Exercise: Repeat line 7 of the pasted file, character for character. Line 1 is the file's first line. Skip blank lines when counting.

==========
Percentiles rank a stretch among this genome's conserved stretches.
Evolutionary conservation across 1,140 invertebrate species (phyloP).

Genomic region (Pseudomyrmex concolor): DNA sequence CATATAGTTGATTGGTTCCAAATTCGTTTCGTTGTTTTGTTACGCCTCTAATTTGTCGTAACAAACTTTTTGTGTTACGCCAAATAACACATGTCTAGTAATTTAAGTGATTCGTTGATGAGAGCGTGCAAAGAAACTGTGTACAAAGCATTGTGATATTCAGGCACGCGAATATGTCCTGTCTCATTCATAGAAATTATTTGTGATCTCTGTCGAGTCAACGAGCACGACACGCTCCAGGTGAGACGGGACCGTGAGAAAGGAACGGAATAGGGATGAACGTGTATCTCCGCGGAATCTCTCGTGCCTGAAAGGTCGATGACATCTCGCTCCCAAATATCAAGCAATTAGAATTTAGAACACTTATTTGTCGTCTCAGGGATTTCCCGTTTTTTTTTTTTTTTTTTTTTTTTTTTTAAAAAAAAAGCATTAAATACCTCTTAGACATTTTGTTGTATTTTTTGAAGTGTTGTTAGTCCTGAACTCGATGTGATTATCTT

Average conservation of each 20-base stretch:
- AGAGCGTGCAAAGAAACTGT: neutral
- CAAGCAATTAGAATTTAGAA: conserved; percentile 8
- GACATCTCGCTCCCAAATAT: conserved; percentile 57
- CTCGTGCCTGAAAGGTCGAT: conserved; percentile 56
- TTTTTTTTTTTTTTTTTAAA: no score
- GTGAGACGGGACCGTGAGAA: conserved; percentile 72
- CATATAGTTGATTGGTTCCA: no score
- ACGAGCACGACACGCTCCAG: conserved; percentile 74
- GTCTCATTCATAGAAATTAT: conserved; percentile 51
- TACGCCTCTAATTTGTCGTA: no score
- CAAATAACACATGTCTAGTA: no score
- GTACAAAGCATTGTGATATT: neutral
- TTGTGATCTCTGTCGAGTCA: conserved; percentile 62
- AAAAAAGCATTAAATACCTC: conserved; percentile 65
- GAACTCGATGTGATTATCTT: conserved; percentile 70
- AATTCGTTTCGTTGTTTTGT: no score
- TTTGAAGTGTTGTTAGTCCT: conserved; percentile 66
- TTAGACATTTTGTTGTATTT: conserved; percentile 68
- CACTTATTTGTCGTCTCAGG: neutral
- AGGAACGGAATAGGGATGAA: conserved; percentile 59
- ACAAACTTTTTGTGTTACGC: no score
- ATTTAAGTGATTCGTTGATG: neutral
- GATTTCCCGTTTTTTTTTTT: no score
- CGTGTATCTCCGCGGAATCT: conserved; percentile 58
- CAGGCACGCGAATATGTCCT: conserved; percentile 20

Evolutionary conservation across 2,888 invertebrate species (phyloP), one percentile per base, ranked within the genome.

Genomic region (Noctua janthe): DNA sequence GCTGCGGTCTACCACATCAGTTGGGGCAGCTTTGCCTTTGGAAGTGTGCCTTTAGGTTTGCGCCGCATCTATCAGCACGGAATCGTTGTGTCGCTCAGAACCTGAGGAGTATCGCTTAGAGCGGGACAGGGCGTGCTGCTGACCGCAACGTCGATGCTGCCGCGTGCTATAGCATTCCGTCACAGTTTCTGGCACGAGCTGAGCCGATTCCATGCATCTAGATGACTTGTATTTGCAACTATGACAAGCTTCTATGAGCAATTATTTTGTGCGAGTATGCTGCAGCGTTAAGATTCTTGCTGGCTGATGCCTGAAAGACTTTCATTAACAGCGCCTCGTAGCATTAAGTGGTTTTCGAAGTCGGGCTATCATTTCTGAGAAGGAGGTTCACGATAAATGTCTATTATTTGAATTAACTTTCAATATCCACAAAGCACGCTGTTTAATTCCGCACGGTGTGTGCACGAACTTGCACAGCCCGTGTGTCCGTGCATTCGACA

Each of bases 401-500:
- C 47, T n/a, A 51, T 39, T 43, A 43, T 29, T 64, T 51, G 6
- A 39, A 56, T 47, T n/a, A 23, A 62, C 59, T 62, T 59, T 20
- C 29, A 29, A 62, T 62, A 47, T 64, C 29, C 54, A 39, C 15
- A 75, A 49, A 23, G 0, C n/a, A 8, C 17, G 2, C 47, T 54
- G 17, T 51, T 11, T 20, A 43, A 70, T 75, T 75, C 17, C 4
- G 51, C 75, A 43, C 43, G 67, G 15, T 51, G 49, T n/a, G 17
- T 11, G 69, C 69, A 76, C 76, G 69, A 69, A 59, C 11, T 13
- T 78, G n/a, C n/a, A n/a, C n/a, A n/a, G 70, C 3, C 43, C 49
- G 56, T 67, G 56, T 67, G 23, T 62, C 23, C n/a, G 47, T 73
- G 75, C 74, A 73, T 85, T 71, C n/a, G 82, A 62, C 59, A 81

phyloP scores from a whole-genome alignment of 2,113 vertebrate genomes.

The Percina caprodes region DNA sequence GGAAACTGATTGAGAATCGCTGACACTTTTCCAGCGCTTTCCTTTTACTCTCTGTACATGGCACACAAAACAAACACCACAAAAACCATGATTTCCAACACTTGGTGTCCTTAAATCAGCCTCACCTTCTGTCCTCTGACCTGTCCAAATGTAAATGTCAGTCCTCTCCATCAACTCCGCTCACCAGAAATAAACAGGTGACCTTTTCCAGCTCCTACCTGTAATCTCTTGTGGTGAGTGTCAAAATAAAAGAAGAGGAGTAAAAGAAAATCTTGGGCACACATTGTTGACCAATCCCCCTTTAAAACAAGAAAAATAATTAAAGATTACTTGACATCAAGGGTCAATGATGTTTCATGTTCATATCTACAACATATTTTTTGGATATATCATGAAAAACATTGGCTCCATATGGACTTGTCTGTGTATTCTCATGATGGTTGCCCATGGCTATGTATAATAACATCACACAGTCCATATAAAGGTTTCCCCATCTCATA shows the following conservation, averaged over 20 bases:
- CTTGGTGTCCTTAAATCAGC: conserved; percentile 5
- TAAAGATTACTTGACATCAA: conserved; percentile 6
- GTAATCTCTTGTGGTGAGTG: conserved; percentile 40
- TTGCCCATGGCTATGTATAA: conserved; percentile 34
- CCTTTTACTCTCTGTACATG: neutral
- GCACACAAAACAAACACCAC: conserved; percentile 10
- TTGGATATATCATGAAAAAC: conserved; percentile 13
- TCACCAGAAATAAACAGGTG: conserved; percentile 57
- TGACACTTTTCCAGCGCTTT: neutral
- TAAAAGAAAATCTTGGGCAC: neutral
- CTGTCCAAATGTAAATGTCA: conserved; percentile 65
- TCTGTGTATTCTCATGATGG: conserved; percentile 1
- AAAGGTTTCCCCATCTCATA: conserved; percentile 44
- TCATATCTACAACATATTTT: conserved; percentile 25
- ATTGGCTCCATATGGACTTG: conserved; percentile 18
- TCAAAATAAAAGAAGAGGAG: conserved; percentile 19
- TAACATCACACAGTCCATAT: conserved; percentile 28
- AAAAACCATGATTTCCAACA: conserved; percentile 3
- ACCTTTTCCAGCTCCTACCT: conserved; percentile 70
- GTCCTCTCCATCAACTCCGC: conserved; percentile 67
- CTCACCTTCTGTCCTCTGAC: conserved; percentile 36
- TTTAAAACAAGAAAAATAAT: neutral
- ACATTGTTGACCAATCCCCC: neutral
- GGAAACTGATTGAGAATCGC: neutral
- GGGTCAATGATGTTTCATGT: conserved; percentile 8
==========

- GACATCTCGCTCCCAAATAT: conserved; percentile 57